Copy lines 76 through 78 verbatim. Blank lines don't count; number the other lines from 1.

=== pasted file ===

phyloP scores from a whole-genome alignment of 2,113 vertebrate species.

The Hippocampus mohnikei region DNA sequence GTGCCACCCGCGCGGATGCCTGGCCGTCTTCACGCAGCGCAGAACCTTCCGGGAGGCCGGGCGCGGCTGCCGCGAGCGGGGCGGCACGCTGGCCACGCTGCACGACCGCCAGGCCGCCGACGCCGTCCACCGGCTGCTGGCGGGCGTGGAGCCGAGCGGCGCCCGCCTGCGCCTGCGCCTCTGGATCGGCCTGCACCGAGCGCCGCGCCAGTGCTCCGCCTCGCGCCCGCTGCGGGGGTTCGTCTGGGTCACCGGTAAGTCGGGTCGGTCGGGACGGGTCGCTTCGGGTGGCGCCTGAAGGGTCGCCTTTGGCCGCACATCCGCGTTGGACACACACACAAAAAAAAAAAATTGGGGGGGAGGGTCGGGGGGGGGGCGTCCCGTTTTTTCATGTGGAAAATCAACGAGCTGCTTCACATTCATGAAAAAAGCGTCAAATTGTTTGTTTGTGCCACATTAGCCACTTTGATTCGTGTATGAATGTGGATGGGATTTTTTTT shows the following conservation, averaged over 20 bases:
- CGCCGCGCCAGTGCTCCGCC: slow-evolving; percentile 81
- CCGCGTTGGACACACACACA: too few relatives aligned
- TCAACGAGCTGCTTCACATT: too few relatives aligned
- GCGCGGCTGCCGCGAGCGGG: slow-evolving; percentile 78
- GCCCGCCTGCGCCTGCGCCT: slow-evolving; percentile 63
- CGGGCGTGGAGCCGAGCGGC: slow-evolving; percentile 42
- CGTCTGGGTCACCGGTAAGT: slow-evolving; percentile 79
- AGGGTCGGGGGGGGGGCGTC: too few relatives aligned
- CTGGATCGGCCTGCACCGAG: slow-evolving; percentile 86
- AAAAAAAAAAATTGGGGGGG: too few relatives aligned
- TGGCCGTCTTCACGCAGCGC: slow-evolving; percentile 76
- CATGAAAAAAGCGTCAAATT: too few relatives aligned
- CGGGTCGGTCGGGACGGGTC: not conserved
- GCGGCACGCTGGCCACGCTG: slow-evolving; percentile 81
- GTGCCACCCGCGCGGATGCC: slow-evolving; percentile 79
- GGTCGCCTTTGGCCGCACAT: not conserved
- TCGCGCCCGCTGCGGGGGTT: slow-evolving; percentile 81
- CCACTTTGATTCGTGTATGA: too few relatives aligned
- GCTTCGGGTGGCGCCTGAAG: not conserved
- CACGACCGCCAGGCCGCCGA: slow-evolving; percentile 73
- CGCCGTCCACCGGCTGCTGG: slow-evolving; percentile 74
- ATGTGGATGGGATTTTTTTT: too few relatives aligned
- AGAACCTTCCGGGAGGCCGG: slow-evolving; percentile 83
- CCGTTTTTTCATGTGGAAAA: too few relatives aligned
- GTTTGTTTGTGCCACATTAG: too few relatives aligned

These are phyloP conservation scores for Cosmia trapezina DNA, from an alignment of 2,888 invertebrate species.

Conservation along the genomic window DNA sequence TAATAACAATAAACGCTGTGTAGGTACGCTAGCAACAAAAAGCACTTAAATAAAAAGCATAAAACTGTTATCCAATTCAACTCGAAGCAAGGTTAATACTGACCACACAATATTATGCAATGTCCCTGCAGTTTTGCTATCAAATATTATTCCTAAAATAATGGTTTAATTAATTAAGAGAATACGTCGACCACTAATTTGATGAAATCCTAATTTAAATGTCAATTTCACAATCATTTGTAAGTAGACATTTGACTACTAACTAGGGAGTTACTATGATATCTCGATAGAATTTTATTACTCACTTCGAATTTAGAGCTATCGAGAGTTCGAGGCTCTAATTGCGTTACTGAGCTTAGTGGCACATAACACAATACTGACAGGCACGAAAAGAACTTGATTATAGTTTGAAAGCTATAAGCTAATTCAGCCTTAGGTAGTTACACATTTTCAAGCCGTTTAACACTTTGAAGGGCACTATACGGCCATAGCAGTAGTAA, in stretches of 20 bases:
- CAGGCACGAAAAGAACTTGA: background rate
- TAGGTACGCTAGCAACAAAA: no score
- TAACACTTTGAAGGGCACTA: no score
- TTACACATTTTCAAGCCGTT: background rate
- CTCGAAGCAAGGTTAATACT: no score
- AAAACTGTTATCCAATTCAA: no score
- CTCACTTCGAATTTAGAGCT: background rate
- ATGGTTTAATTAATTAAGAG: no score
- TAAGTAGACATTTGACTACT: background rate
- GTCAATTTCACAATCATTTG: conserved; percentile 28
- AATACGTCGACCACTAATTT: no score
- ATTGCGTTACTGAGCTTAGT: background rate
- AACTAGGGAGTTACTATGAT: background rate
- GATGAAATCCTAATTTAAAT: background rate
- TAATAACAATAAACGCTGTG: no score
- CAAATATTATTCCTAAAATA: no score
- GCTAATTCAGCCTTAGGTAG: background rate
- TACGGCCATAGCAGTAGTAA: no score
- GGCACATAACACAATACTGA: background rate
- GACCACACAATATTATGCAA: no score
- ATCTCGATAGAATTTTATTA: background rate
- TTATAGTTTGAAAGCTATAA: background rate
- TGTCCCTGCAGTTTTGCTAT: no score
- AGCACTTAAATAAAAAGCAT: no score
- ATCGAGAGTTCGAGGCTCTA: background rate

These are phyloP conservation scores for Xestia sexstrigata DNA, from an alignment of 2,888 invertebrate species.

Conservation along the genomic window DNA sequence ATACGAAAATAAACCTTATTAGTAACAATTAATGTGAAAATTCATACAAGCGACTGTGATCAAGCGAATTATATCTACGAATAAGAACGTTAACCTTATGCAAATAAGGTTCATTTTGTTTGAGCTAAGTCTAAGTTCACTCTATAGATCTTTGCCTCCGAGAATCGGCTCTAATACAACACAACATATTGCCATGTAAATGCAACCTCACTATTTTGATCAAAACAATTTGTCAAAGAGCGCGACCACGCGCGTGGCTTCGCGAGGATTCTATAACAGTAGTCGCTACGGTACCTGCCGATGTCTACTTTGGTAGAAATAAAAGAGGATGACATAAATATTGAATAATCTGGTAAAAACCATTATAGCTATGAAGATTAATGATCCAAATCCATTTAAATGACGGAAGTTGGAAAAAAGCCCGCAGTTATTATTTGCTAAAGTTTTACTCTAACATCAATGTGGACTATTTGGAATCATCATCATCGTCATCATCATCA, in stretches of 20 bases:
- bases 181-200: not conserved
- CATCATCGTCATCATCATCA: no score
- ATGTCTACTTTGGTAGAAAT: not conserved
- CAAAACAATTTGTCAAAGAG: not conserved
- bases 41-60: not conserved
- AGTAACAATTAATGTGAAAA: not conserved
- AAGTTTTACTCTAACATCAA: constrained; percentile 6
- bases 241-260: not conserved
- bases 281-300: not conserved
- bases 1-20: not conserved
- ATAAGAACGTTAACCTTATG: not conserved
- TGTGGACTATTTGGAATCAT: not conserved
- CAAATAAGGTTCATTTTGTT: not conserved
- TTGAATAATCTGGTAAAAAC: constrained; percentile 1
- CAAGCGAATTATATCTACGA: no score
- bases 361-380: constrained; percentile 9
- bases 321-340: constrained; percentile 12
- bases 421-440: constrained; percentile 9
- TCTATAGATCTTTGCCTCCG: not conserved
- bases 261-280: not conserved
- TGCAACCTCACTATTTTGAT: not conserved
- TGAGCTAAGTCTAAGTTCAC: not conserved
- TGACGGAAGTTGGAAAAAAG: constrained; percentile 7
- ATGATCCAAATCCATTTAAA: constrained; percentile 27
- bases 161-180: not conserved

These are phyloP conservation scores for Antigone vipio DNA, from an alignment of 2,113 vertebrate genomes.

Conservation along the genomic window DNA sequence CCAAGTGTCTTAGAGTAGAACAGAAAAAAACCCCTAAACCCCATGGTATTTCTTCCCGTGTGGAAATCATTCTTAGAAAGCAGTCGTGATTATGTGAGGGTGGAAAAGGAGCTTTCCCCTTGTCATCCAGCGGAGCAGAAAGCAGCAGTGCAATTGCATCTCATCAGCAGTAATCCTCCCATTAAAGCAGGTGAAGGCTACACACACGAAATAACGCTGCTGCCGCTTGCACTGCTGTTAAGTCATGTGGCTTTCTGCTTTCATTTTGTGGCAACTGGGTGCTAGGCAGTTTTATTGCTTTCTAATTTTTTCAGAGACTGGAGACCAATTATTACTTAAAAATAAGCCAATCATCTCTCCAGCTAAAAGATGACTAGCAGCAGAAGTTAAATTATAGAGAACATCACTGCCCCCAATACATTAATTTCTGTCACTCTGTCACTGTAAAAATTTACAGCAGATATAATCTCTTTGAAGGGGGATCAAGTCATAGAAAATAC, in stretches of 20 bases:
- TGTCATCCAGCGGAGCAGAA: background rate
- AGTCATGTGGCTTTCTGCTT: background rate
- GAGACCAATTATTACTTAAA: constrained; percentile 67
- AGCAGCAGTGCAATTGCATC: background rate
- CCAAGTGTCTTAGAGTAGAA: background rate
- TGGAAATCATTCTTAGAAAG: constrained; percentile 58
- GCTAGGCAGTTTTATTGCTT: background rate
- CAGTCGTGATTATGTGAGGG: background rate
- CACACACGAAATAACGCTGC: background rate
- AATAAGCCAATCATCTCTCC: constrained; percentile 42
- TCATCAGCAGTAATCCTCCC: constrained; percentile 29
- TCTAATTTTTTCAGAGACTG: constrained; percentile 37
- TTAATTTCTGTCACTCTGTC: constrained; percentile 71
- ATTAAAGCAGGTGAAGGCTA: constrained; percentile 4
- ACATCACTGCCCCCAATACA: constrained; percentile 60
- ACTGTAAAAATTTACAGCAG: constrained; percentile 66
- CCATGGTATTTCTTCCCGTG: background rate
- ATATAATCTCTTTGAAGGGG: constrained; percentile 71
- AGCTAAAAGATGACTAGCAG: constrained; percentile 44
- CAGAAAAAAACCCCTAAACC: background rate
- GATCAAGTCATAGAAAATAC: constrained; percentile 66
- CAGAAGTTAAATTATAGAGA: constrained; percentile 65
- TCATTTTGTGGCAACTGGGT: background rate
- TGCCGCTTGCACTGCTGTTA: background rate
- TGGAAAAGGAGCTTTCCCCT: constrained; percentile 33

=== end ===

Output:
- bases 261-280: not conserved
- TGCAACCTCACTATTTTGAT: not conserved
- TGAGCTAAGTCTAAGTTCAC: not conserved